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Lecture 10. ANNOUNCEMENTS Alan Wu will hold an extra lab session tomorrow (9/28), 2-4PM The post-lab assignment for Experiment #4 has been shortened! 2 pgs of notes (double-sided, 8.5”×11”) allowed for Midterm #1. OUTLINE BJT Amplifiers (cont’d) CB stage with biasing

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Lecture 10
Lecture 10

ANNOUNCEMENTS

  • Alan Wu will hold an extra lab session tomorrow (9/28), 2-4PM

  • The post-lab assignment for Experiment #4 has been shortened!

  • 2 pgs of notes (double-sided, 8.5”×11”) allowed for Midterm #1

OUTLINE

  • BJT Amplifiers (cont’d)

    • CB stage with biasing

  • Emitter follower (Common-collector amplifier)

    • Analysis of emitter follower core

    • Impact of source resistance

    • Impact of Early effect

    • Emitter follower with biasing

      Reading: Chapter 5.3.3-5.4


Biasing of cb stage
Biasing of CB Stage

  • RE is necessary to provide a path for the bias current IE to flow, but it lowers the input impedance.


Reduction of input impedance due to r e
Reduction of Input Impedance Due to RE

  • The reduction of input impedance due to i1 is undesirable because it shunts part of the input current to ground instead of to Q1 (and RC).

     Choose RE >> 1/gm , i.e.ICRE >> VT


Creation of v b
Creation of Vb

  • A resistive voltage divider lowers the gain.

  • To remedy this problem, a capacitor is inserted between the base and ground to short out the resistive voltage divider at the frequency of interest.


Example of cb stage with bias
Example of CB Stage with Bias

VCC = 2.5V

IS = 5x10-16 A

b = 100

VA = ∞

Design a CB stage for Av = 10 and Rin = 50W.

  • Rin = 50W ≈ 1/gm if RE >> 1/gm

     Choose RE = 500W

  • Av = gmRC = 10  RC = 500W

  • IC = gm·VT = 0.52mA

  • VBE=VTln(IC/IS)=0.899V

  • Vb = IERE + VBE = 1.16V

  • Choose R1 and R2 to provide Vb

    and I1 >> IB, e.g.I1 = 52mA

  • CB is chosen so that (1/(b+1))(1/wCB) is small compared to 1/gm at the frequency of interest.


Emitter follower common collector amplifier
Emitter Follower (Common Collector Amplifier)


Emitter follower core
Emitter Follower Core

  • When the input voltage (Vin) is increased by Vin, the collector current (and hence the emitter current) increases, so that the output voltage (Vout) is increased.

  • Note that Vin and Vout differ by VBE.


Unity gain emitter follower
Unity-Gain Emitter Follower

  • In integrated circuits, the follower is typically realized as shown below.

    • The voltage gain is 1 because a constant collector current (= I1) results in a constant VBE; hence DVout = DVin .


Small signal model of emitter follower
Small-Signal Model of Emitter Follower

  • The voltage gain is less than 1 and positive.




Input impedance of emitter follower
Input Impedance of Emitter Follower

  • The input impedance of an emitter follower is the same as that of a CE stage with emitter degeneration (whose input impedance does not depend on the resistance between the collector and VCC).


Effect of bjt current gain
Effect of BJT Current Gain

  • There is a current gain of (+1) from base to emitter.

  • Effectively, the load resistance seen from the base is multiplied by (+1).


Emitter follower as a buffer
Emitter Follower as a Buffer

  • The emitter follower is suited for use as a buffer between a CE stage and a small load resistance, to alleviate the problem of gain degradation.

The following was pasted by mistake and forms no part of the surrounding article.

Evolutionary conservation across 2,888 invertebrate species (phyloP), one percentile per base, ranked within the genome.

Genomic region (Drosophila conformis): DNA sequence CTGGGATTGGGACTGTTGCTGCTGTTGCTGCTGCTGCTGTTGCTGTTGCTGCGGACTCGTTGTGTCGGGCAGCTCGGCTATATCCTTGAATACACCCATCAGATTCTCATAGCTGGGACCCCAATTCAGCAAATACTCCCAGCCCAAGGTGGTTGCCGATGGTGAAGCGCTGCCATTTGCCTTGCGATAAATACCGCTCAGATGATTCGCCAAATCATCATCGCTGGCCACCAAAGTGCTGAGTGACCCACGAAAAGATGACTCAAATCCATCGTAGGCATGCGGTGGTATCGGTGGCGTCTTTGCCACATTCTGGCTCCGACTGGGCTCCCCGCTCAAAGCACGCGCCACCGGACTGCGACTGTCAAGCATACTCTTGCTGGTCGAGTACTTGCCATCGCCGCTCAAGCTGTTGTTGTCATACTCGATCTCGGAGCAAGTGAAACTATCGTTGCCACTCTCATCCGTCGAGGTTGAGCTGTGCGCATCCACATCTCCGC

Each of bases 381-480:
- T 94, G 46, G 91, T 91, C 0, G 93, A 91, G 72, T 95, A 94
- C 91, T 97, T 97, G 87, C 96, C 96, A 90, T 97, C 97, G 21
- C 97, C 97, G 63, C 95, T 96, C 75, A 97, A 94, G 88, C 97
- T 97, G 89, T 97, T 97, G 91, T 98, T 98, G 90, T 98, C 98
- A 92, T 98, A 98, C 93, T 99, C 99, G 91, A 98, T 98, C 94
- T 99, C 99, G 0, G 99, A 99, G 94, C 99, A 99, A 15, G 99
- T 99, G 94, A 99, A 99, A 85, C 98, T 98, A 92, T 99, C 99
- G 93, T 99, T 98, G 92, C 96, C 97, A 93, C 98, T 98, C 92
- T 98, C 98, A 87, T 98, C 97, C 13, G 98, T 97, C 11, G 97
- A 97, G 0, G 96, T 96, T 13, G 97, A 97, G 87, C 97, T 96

Output impedance of emitter follower
Output Impedance of Emitter Follower

  • An emitter follower effectively lowers the source impedance by a factor of +1, for improved driving capability.

  • The follower is a good “voltage buffer” because it has high input impedance and low output impedance.


Emitter follower with early effect
Emitter Follower with Early Effect

  • Since rO is in parallel with RE, its effect can be easily incorporated into the equations for the voltage gain and the input and output impedances.


Emitter follower with biasing
Emitter Follower with Biasing

  • A biasing technique similar to that used for the CE stage can be used for the emitter follower.

  • Note that VB can be biased to be close to VCC because the collector is biased at VCC.


Supply independent biasing
Supply-Independent Biasing

  • By putting an independent current source at the emitter, the bias point (IC, VBE) is fixed, regardless of the supply voltage value.


Summary of amplifier topologies
Summary of Amplifier Topologies

  • The three amplifier topologies studied thus far have different properties and are used on different occasions.

  • CE and CB stages have voltage gain with magnitude greater than one; the emitter follower’s voltage gain is at most one.


Amplifier example 1
Amplifier Example #1

  • The keys to solving this problem are recognizing the AC ground between R1 and R2, and using a Thevenin transformation of the input network.

CE stage

Small-signal

equivalent circuit

Simplified small-signal

equivalent circuit


Amplifier example 2
Amplifier Example #2

  • AC grounding/shorting and Thevenin transformation are needed to transform this complex circuit into a simple CE stage with emitter degeneration.


Amplifier example 3
Amplifier Example #3

  • First, identify Req, which is the impedance seen at the emitter of Q2 in parallel with the infinite output impedance of an ideal current source.

  • Second, use the equations for a degenerated CE stage with RE replaced by Req.


Amplifier example 4
Amplifier Example #4

  • Note that CB shorts out R2 and provides a ground for R1, at the frequency of interest.

     R1 appears in parallel with RC; the circuit simplifies to a simple CB stage with source resistance.


Amplifier example 5
Amplifier Example #5

  • Note that the equivalent base resistance of Q1 is the parallel connection of RE and the impedance seen at the emitter of Q2.


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